As reported in the Arizona Republic, the basic story is that Cox entered into an illegal agreement with the developers of a huge housing tract (17,000 homes) to restrict telecom "easements" (known as rights of way when public entities are providing them) to Cox and Cox alone. Nobody in that 17,000 home would have had any choice about where to buy their phone, internet, and cable TV.
The Cox-Shea Sunbelt deal came to light after a tiny telephone company, Accipiter Communications, filed a lawsuit in Maricopa County Superior Court and a complaint with the commission saying that the arrangement made it impossible for other phone companies to sign up Vistancia customers.The ugly word is monopoly. Cox bought a monopoly. Because that is the way they prefer to do business.
Cox Communications paid Accipiter $1 million to settle the lawsuit.
Under the Cox-Shea Sunbelt arrangement, Peoria allowed the developer to take control of communications access, known as an easement, to govern which companies could provide service to the 17,000-home community.
Cox paid a $1 million "licensing fee" to the developer for the right to construct the wires and sell services to about 45,000 residents.
What the article doesn't mention is that this isn't new behavior on the part of Cox. In 2005 they got nailed on a similar charge. Then back in 2004 the company engaged in some truly outrageous attempts to buy signed promises regarding legislators' votes on a bill (that had previously failed) to force satellite provider to pay a special tax designed to drive up the cost consumers paid for satellite. The rationale? Satellite providers didn't have to pay franchise fees to use public property and so cable wanted "a level playing field." Trouble is, the reason why satellite providers didn't pay rent for using public property is because they DON'T USE public property. Which didn't keep Cox from trying to ram through a law whose purpose would have been to force satellite providers to pay for an expense they didn't have so that Cox wouldn't have to lower its prices to compete. Awww...poor cher bebe.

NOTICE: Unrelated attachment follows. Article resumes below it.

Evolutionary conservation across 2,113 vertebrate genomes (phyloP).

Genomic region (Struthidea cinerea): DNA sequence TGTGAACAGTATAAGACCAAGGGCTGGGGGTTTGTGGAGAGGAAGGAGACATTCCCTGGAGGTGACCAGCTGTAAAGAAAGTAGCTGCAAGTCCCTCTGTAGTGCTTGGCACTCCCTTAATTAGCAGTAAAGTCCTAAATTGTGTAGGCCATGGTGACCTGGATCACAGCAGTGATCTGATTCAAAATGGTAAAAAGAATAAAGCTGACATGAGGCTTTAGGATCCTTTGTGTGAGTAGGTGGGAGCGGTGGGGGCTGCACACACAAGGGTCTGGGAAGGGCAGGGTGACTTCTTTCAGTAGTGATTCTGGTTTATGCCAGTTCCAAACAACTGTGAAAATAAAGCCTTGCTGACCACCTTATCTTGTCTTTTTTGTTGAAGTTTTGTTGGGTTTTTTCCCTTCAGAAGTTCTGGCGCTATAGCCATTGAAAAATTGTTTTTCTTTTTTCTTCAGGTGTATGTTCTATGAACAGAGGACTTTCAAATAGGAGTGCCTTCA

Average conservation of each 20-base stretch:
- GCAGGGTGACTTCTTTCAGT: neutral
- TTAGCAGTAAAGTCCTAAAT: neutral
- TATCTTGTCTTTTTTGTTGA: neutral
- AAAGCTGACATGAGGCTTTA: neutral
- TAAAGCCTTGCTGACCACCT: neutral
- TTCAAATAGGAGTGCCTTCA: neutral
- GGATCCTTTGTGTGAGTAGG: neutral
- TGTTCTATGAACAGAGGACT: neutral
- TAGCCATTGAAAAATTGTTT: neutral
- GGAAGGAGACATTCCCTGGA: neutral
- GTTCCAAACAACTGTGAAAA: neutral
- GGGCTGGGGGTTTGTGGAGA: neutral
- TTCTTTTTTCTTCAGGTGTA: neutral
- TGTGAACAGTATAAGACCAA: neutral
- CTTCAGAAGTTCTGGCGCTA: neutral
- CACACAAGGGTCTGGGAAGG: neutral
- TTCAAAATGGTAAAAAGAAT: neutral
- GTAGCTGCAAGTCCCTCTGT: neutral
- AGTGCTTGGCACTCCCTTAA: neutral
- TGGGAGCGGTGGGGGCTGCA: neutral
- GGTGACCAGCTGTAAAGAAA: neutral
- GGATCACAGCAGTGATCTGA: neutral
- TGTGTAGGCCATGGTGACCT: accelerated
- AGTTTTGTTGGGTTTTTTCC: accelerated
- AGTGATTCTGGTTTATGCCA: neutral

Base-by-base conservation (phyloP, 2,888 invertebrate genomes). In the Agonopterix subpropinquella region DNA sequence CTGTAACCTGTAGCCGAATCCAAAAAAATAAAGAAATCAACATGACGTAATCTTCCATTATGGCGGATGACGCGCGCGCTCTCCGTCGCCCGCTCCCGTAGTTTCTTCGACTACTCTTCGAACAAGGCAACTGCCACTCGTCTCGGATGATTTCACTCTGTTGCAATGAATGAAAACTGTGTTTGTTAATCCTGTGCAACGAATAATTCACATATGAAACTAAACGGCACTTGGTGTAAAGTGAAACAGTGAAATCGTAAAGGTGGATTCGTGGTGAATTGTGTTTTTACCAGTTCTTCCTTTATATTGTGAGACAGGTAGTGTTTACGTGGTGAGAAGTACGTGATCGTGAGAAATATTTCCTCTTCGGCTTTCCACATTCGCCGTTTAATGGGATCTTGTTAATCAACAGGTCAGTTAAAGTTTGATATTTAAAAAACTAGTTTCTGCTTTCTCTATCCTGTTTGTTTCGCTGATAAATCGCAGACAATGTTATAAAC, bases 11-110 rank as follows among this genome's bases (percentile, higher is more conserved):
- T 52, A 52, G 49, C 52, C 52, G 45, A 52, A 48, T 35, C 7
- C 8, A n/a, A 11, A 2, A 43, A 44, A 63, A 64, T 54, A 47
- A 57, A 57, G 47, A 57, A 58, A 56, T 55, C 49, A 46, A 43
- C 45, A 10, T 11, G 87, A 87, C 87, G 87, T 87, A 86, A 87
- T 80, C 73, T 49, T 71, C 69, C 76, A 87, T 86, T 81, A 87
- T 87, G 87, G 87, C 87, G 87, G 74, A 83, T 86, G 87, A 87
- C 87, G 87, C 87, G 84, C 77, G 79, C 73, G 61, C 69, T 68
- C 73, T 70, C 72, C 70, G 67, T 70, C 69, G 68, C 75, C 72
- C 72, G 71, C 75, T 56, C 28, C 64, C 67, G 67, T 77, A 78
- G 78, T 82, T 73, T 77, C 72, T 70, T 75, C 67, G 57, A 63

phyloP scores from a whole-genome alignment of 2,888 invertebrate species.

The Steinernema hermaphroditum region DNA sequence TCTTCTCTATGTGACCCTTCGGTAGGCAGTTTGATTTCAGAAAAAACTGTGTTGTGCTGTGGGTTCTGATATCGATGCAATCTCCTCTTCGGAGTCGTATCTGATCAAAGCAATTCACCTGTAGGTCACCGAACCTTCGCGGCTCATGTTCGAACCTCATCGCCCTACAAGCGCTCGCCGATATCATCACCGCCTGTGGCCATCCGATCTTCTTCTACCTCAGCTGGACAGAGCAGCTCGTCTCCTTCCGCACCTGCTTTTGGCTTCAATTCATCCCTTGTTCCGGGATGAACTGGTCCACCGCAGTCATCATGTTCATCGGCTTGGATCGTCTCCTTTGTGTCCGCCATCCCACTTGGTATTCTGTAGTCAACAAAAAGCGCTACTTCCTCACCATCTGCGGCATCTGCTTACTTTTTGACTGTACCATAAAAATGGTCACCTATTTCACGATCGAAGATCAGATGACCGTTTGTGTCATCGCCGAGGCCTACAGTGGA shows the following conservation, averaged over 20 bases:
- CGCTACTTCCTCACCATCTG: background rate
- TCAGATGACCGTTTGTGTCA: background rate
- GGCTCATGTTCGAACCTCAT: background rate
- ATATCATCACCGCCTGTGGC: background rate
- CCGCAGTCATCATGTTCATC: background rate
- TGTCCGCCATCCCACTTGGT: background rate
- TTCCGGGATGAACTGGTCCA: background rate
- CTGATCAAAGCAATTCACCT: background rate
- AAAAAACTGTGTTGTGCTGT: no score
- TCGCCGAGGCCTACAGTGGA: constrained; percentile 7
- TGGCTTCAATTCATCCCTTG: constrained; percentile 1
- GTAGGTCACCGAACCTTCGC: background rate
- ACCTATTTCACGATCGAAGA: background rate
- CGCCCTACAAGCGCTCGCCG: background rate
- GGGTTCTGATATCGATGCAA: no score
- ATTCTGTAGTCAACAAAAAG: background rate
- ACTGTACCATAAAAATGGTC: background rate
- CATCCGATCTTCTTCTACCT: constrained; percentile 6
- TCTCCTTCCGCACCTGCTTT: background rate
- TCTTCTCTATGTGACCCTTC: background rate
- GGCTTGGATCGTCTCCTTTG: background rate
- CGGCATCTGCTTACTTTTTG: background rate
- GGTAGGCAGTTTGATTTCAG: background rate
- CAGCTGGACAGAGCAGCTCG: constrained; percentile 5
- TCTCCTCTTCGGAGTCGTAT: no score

If that's not monopoly behavior it'll do till a better example comes along.
This is the same Cox that has the gall to claim to be fighting for free enterprise and a "level playing field" whenever it wants to stifle competition from municipal providers like LUS.
This isn't just a problem for Arizona. The pattern is clear right here in Louisiana. Readers with a long memory will recall the way that Cox has fought to use the state to increase the costs that Lafayette consumers who choose LUS will have to pay. As in Arizona, it takes the form of getting the state to do their bidding. The first example was the passage of the Municipal (un)Fair Competition Act where, among other anticompetitive strategies, the state is forcing LUS to set its rates as if it were paying rent to itself on the right of way property Lafayette owns. (Plus, it has the expense of actually maintaining the property as well!) The idea is to make it illegal (yes, illegal) for LUS to drop its prices to just what it costs to provide the service. That would be too "competitive" for Cox. So faced with choice between lowering their prices to compete or losing business Cox, in Louisiana as in Arizona, chose the third path: demand that the government to raise the costs of your competition. (It worked in Louisiana; it failed in Arizona.)
Now admittedly, Cox shares the blame with BellSouth for the way state law will force up LUS' prices. But the Broome bill...ah, the Broome bill, written by Cox and introduced by a sponsor who later complained that she didn't understand what was in it, gives us a pure Louisiana example of Cox's unfettered anti-competitive tendencies. Among other dark intents, the Broome bill would have fined the people of Lafayette almost a million dollars if they had the courage to vote in a little competition for the monopolists.
Make no mistake, the pattern is clear, here, in Arizona and across the country. These guys are not fighting for any American ideals or for free enterprise when they try and shut out municipal and private competition; they are fighting to remain monopolies.